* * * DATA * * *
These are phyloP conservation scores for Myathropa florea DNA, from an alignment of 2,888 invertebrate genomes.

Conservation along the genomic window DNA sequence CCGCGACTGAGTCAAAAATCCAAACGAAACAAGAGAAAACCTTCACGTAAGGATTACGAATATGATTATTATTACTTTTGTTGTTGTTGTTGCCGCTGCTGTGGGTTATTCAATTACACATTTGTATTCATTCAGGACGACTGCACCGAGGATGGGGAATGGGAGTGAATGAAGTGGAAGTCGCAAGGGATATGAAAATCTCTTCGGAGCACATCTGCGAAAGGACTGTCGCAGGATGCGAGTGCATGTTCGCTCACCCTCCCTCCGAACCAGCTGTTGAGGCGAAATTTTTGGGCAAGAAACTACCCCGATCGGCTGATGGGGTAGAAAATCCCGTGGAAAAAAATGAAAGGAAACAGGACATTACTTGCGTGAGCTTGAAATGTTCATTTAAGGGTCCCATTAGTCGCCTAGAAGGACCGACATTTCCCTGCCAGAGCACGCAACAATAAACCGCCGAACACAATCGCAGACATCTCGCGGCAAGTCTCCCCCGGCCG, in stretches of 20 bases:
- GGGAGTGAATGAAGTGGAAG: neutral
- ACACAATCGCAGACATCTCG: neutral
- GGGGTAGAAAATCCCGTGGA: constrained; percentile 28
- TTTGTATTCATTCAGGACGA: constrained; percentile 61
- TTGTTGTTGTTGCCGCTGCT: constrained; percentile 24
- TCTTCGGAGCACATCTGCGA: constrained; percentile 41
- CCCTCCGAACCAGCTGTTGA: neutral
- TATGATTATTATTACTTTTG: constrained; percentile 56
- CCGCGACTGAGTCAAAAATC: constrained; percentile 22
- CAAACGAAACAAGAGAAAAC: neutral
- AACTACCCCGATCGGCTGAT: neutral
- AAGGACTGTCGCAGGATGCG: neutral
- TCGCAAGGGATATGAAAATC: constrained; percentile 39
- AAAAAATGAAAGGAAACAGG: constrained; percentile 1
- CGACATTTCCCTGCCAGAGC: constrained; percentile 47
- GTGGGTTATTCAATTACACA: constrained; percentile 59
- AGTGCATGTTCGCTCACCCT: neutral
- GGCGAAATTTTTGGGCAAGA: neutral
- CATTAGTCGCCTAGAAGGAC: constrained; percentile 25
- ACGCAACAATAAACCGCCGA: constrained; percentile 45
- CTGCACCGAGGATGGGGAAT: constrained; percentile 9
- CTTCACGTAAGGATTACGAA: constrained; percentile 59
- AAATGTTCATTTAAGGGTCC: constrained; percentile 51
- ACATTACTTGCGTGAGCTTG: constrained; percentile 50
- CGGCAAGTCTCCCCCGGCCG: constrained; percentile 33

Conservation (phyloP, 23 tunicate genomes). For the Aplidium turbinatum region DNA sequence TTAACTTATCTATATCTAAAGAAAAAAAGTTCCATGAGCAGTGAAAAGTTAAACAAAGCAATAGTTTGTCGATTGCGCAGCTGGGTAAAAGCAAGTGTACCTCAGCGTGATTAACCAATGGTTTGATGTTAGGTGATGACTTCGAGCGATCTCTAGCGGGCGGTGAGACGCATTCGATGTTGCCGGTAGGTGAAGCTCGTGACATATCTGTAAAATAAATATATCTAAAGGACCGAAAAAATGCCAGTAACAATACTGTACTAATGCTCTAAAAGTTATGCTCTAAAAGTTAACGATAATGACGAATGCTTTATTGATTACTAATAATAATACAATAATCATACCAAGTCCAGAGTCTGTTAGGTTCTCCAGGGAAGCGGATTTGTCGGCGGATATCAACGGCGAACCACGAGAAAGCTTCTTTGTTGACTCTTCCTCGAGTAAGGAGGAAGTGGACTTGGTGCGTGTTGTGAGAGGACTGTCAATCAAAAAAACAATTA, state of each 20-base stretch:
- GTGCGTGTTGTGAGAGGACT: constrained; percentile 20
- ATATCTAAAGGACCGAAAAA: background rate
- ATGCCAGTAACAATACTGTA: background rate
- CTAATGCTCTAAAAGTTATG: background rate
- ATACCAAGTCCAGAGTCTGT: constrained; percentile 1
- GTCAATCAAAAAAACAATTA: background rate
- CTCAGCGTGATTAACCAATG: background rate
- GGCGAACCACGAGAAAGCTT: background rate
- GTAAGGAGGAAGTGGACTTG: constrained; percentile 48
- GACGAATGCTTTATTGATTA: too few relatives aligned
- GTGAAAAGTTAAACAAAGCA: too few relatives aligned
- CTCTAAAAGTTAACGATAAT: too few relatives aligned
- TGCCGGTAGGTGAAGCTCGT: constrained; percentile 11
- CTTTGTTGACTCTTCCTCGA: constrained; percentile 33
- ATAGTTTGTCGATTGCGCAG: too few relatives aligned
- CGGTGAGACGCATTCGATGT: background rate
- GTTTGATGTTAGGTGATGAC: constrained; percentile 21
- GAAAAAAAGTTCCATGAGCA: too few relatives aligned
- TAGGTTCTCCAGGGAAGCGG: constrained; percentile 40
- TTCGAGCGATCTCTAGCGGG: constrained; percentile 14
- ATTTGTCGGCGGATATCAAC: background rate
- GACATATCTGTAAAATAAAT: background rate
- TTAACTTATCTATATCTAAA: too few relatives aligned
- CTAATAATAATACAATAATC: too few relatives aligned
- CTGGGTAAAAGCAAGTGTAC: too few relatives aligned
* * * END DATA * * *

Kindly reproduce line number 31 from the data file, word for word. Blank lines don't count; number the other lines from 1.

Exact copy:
- ATGCCAGTAACAATACTGTA: background rate